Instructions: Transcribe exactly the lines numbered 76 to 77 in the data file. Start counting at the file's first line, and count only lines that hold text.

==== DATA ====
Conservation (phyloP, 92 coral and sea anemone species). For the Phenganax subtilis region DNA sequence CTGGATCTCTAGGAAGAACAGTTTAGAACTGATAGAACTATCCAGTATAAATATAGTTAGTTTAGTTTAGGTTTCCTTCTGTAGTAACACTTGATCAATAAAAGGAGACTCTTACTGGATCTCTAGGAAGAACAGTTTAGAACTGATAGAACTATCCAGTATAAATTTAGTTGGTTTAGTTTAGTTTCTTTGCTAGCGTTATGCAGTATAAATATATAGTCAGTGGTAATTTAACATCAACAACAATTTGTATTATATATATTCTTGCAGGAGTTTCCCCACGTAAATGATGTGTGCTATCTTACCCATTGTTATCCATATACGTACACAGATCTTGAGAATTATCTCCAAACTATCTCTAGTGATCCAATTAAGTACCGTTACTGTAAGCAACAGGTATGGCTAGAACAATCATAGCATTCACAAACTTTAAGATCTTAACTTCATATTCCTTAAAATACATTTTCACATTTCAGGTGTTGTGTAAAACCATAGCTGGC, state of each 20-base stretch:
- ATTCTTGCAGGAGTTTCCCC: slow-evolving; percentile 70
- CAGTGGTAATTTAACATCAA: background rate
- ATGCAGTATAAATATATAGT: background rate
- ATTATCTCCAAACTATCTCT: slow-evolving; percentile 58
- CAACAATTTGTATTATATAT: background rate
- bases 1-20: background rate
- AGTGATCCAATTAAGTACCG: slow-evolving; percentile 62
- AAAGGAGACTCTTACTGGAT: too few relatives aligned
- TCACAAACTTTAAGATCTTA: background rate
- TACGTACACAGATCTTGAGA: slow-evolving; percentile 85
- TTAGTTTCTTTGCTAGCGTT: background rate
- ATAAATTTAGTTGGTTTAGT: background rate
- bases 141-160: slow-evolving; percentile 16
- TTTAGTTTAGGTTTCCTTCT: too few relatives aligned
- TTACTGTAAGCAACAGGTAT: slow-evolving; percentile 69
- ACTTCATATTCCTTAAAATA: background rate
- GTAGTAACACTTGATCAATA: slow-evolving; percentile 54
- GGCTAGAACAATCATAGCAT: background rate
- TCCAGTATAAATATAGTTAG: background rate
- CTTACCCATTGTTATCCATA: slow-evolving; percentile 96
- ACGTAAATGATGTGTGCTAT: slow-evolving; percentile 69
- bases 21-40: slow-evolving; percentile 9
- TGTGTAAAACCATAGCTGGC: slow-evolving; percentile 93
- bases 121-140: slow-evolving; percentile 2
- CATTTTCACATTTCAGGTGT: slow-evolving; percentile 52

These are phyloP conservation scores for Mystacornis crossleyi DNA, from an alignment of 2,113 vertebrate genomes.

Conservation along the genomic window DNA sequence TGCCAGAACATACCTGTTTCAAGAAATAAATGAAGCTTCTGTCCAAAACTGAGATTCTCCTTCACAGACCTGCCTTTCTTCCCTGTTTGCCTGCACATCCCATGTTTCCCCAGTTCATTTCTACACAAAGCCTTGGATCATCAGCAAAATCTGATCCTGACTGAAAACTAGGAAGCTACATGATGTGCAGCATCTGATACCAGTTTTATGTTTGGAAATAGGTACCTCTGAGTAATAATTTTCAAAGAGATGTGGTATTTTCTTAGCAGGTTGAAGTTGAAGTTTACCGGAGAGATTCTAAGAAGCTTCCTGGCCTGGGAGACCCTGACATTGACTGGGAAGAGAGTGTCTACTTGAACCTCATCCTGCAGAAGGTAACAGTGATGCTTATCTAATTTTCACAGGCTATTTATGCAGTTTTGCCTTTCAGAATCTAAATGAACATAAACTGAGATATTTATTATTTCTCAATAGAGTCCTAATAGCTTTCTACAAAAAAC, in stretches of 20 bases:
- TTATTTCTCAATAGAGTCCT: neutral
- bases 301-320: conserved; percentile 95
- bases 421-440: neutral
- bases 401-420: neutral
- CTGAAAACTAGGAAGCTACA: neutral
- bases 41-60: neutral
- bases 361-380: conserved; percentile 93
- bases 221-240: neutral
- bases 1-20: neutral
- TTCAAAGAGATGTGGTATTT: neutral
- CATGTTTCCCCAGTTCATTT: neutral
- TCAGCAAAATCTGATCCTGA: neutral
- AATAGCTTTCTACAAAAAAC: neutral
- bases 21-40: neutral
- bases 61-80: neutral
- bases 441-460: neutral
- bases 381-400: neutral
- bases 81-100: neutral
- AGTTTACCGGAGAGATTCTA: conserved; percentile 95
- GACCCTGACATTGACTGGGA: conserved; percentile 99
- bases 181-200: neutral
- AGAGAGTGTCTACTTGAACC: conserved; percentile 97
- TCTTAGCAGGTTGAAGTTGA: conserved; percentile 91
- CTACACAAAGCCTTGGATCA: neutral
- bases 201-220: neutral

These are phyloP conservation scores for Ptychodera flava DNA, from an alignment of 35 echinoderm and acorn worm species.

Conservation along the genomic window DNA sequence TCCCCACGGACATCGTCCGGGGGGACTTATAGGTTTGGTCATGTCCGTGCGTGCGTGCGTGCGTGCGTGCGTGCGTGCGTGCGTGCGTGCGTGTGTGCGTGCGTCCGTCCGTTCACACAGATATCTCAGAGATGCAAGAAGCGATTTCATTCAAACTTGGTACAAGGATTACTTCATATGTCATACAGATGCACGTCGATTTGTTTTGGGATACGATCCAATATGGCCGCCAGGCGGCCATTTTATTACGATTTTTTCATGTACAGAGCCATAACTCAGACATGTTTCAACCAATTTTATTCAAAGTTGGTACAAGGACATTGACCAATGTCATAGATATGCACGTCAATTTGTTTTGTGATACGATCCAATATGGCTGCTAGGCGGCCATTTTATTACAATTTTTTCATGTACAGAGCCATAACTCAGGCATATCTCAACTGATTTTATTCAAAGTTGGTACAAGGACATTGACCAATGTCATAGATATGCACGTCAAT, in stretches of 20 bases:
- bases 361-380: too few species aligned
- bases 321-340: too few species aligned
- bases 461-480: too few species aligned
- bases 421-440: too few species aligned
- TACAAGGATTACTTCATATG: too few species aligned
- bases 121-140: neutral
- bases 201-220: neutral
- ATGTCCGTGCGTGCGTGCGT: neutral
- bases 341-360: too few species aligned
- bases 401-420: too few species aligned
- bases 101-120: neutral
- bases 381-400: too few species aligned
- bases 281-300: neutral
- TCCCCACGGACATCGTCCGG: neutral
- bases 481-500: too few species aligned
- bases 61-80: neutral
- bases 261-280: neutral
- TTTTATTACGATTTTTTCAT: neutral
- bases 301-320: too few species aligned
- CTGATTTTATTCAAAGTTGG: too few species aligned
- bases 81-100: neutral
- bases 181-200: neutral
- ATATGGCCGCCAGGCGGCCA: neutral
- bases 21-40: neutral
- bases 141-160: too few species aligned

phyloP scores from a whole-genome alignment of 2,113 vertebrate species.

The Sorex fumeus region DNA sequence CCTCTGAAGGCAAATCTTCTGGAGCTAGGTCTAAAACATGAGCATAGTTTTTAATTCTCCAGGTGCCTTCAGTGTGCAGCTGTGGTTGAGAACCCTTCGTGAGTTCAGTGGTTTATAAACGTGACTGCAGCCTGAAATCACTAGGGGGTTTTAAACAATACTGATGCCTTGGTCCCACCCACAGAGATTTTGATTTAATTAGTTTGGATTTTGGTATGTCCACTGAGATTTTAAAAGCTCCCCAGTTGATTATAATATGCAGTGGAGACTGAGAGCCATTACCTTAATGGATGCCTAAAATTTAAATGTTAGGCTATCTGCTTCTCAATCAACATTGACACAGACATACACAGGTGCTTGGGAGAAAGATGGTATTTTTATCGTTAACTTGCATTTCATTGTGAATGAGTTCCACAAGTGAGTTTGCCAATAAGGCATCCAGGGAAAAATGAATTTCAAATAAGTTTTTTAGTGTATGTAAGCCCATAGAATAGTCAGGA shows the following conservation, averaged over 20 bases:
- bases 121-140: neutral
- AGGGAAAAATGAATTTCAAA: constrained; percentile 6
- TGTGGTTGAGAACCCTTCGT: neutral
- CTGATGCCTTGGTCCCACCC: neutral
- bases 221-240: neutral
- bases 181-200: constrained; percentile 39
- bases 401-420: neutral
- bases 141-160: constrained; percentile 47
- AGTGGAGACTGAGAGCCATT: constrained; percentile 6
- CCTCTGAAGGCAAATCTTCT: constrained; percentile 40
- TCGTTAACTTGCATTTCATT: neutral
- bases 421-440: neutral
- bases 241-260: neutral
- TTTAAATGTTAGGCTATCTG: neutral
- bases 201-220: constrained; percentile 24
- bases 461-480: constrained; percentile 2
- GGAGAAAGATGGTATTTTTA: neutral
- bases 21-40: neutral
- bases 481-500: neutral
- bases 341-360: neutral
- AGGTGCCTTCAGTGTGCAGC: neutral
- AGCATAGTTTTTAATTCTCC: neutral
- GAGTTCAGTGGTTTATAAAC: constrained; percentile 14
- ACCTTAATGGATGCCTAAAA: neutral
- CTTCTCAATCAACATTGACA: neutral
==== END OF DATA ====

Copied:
- bases 81-100: neutral
- bases 181-200: neutral